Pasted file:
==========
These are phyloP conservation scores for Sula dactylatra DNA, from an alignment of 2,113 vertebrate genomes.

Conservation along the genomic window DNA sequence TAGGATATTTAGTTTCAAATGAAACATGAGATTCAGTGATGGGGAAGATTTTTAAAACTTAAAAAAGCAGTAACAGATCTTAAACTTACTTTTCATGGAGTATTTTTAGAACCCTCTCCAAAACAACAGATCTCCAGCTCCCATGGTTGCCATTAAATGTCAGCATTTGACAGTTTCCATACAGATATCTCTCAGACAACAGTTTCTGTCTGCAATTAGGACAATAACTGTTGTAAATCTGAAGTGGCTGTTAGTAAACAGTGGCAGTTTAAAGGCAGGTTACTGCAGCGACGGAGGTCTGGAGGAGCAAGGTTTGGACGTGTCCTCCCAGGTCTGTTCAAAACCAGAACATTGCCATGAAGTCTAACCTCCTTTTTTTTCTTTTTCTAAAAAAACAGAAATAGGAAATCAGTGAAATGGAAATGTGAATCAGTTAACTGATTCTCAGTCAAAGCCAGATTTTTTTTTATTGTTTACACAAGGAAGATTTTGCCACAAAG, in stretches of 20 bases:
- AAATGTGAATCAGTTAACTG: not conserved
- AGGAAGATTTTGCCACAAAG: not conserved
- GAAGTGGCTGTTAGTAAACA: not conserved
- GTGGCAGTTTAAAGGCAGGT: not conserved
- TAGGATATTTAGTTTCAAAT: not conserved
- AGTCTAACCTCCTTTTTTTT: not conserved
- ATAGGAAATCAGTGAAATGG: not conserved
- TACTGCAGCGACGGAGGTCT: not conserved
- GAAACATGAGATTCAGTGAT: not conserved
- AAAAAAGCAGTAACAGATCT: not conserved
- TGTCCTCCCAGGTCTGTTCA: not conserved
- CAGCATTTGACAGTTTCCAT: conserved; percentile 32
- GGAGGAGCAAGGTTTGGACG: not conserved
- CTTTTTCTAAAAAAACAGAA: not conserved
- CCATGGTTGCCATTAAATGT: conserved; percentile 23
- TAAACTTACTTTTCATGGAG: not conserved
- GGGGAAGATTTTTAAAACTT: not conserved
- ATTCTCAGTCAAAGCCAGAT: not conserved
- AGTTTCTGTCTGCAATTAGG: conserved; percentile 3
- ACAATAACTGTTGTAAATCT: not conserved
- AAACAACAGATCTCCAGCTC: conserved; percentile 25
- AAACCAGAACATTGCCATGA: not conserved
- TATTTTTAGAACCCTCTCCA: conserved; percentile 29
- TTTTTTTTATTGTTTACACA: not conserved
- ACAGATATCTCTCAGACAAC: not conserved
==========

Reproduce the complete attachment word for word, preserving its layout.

These are phyloP conservation scores for Sula dactylatra DNA, from an alignment of 2,113 vertebrate genomes.

Conservation along the genomic window DNA sequence TAGGATATTTAGTTTCAAATGAAACATGAGATTCAGTGATGGGGAAGATTTTTAAAACTTAAAAAAGCAGTAACAGATCTTAAACTTACTTTTCATGGAGTATTTTTAGAACCCTCTCCAAAACAACAGATCTCCAGCTCCCATGGTTGCCATTAAATGTCAGCATTTGACAGTTTCCATACAGATATCTCTCAGACAACAGTTTCTGTCTGCAATTAGGACAATAACTGTTGTAAATCTGAAGTGGCTGTTAGTAAACAGTGGCAGTTTAAAGGCAGGTTACTGCAGCGACGGAGGTCTGGAGGAGCAAGGTTTGGACGTGTCCTCCCAGGTCTGTTCAAAACCAGAACATTGCCATGAAGTCTAACCTCCTTTTTTTTCTTTTTCTAAAAAAACAGAAATAGGAAATCAGTGAAATGGAAATGTGAATCAGTTAACTGATTCTCAGTCAAAGCCAGATTTTTTTTTATTGTTTACACAAGGAAGATTTTGCCACAAAG, in stretches of 20 bases:
- AAATGTGAATCAGTTAACTG: not conserved
- AGGAAGATTTTGCCACAAAG: not conserved
- GAAGTGGCTGTTAGTAAACA: not conserved
- GTGGCAGTTTAAAGGCAGGT: not conserved
- TAGGATATTTAGTTTCAAAT: not conserved
- AGTCTAACCTCCTTTTTTTT: not conserved
- ATAGGAAATCAGTGAAATGG: not conserved
- TACTGCAGCGACGGAGGTCT: not conserved
- GAAACATGAGATTCAGTGAT: not conserved
- AAAAAAGCAGTAACAGATCT: not conserved
- TGTCCTCCCAGGTCTGTTCA: not conserved
- CAGCATTTGACAGTTTCCAT: conserved; percentile 32
- GGAGGAGCAAGGTTTGGACG: not conserved
- CTTTTTCTAAAAAAACAGAA: not conserved
- CCATGGTTGCCATTAAATGT: conserved; percentile 23
- TAAACTTACTTTTCATGGAG: not conserved
- GGGGAAGATTTTTAAAACTT: not conserved
- ATTCTCAGTCAAAGCCAGAT: not conserved
- AGTTTCTGTCTGCAATTAGG: conserved; percentile 3
- ACAATAACTGTTGTAAATCT: not conserved
- AAACAACAGATCTCCAGCTC: conserved; percentile 25
- AAACCAGAACATTGCCATGA: not conserved
- TATTTTTAGAACCCTCTCCA: conserved; percentile 29
- TTTTTTTTATTGTTTACACA: not conserved
- ACAGATATCTCTCAGACAAC: not conserved